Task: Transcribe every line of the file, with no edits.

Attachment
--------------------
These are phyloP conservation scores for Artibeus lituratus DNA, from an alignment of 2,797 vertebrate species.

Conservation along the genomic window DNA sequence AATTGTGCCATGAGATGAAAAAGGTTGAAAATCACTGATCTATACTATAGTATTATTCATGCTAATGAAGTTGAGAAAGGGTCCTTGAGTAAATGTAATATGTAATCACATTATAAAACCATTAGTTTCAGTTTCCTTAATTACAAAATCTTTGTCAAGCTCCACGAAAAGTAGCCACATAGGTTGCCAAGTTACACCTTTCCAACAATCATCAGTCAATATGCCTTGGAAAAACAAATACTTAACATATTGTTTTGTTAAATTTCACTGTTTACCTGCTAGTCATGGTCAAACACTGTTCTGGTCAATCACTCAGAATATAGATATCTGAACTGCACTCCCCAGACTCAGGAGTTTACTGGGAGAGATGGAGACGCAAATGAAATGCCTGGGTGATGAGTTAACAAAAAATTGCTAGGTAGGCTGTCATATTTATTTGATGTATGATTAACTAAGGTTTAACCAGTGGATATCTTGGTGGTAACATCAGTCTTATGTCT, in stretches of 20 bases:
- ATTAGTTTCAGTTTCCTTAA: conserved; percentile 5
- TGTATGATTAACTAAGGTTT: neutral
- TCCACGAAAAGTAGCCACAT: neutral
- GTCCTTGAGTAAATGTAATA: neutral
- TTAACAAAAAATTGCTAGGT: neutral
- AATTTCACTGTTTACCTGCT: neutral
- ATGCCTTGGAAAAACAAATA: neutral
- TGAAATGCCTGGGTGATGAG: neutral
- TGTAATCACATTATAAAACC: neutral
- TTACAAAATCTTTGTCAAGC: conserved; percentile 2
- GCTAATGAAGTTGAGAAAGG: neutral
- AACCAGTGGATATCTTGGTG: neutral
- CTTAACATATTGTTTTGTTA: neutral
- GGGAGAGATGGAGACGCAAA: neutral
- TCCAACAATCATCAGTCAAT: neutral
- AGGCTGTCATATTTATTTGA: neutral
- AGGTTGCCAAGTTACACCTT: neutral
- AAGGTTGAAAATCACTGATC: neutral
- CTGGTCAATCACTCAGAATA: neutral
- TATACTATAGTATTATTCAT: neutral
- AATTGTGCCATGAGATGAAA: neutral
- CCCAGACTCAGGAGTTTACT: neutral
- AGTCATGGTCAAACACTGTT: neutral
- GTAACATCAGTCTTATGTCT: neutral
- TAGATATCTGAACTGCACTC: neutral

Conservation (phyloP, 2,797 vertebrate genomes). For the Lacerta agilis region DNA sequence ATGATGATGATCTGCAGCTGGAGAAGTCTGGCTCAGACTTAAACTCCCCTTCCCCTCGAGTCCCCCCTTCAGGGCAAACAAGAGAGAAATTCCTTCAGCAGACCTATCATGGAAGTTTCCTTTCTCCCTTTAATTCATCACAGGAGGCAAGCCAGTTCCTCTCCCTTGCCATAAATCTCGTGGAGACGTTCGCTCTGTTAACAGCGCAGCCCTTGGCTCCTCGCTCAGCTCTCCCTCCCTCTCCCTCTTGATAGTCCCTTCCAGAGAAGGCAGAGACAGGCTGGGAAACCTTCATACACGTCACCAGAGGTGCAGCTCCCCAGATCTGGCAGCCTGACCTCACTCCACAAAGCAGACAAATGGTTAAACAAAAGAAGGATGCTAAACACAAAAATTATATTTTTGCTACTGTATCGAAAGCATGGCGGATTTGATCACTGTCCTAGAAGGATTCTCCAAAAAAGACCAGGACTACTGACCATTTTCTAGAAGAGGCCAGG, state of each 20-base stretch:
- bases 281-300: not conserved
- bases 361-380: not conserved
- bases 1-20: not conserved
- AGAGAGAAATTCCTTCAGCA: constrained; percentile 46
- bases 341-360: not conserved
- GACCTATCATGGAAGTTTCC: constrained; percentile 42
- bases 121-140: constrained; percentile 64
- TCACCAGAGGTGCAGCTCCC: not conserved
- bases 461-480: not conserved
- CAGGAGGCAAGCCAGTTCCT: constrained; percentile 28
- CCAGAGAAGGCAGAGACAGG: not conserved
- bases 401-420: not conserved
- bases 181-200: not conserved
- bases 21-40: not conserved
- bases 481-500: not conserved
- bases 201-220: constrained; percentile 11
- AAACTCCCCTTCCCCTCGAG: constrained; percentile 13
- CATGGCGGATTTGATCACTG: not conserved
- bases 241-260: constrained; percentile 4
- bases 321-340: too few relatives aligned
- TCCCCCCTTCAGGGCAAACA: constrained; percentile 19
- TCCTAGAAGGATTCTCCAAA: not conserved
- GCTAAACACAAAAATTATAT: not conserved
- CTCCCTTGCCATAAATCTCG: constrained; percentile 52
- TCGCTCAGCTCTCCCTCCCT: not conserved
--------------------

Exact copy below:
These are phyloP conservation scores for Artibeus lituratus DNA, from an alignment of 2,797 vertebrate species.

Conservation along the genomic window DNA sequence AATTGTGCCATGAGATGAAAAAGGTTGAAAATCACTGATCTATACTATAGTATTATTCATGCTAATGAAGTTGAGAAAGGGTCCTTGAGTAAATGTAATATGTAATCACATTATAAAACCATTAGTTTCAGTTTCCTTAATTACAAAATCTTTGTCAAGCTCCACGAAAAGTAGCCACATAGGTTGCCAAGTTACACCTTTCCAACAATCATCAGTCAATATGCCTTGGAAAAACAAATACTTAACATATTGTTTTGTTAAATTTCACTGTTTACCTGCTAGTCATGGTCAAACACTGTTCTGGTCAATCACTCAGAATATAGATATCTGAACTGCACTCCCCAGACTCAGGAGTTTACTGGGAGAGATGGAGACGCAAATGAAATGCCTGGGTGATGAGTTAACAAAAAATTGCTAGGTAGGCTGTCATATTTATTTGATGTATGATTAACTAAGGTTTAACCAGTGGATATCTTGGTGGTAACATCAGTCTTATGTCT, in stretches of 20 bases:
- ATTAGTTTCAGTTTCCTTAA: conserved; percentile 5
- TGTATGATTAACTAAGGTTT: neutral
- TCCACGAAAAGTAGCCACAT: neutral
- GTCCTTGAGTAAATGTAATA: neutral
- TTAACAAAAAATTGCTAGGT: neutral
- AATTTCACTGTTTACCTGCT: neutral
- ATGCCTTGGAAAAACAAATA: neutral
- TGAAATGCCTGGGTGATGAG: neutral
- TGTAATCACATTATAAAACC: neutral
- TTACAAAATCTTTGTCAAGC: conserved; percentile 2
- GCTAATGAAGTTGAGAAAGG: neutral
- AACCAGTGGATATCTTGGTG: neutral
- CTTAACATATTGTTTTGTTA: neutral
- GGGAGAGATGGAGACGCAAA: neutral
- TCCAACAATCATCAGTCAAT: neutral
- AGGCTGTCATATTTATTTGA: neutral
- AGGTTGCCAAGTTACACCTT: neutral
- AAGGTTGAAAATCACTGATC: neutral
- CTGGTCAATCACTCAGAATA: neutral
- TATACTATAGTATTATTCAT: neutral
- AATTGTGCCATGAGATGAAA: neutral
- CCCAGACTCAGGAGTTTACT: neutral
- AGTCATGGTCAAACACTGTT: neutral
- GTAACATCAGTCTTATGTCT: neutral
- TAGATATCTGAACTGCACTC: neutral

Conservation (phyloP, 2,797 vertebrate genomes). For the Lacerta agilis region DNA sequence ATGATGATGATCTGCAGCTGGAGAAGTCTGGCTCAGACTTAAACTCCCCTTCCCCTCGAGTCCCCCCTTCAGGGCAAACAAGAGAGAAATTCCTTCAGCAGACCTATCATGGAAGTTTCCTTTCTCCCTTTAATTCATCACAGGAGGCAAGCCAGTTCCTCTCCCTTGCCATAAATCTCGTGGAGACGTTCGCTCTGTTAACAGCGCAGCCCTTGGCTCCTCGCTCAGCTCTCCCTCCCTCTCCCTCTTGATAGTCCCTTCCAGAGAAGGCAGAGACAGGCTGGGAAACCTTCATACACGTCACCAGAGGTGCAGCTCCCCAGATCTGGCAGCCTGACCTCACTCCACAAAGCAGACAAATGGTTAAACAAAAGAAGGATGCTAAACACAAAAATTATATTTTTGCTACTGTATCGAAAGCATGGCGGATTTGATCACTGTCCTAGAAGGATTCTCCAAAAAAGACCAGGACTACTGACCATTTTCTAGAAGAGGCCAGG, state of each 20-base stretch:
- bases 281-300: not conserved
- bases 361-380: not conserved
- bases 1-20: not conserved
- AGAGAGAAATTCCTTCAGCA: constrained; percentile 46
- bases 341-360: not conserved
- GACCTATCATGGAAGTTTCC: constrained; percentile 42
- bases 121-140: constrained; percentile 64
- TCACCAGAGGTGCAGCTCCC: not conserved
- bases 461-480: not conserved
- CAGGAGGCAAGCCAGTTCCT: constrained; percentile 28
- CCAGAGAAGGCAGAGACAGG: not conserved
- bases 401-420: not conserved
- bases 181-200: not conserved
- bases 21-40: not conserved
- bases 481-500: not conserved
- bases 201-220: constrained; percentile 11
- AAACTCCCCTTCCCCTCGAG: constrained; percentile 13
- CATGGCGGATTTGATCACTG: not conserved
- bases 241-260: constrained; percentile 4
- bases 321-340: too few relatives aligned
- TCCCCCCTTCAGGGCAAACA: constrained; percentile 19
- TCCTAGAAGGATTCTCCAAA: not conserved
- GCTAAACACAAAAATTATAT: not conserved
- CTCCCTTGCCATAAATCTCG: constrained; percentile 52
- TCGCTCAGCTCTCCCTCCCT: not conserved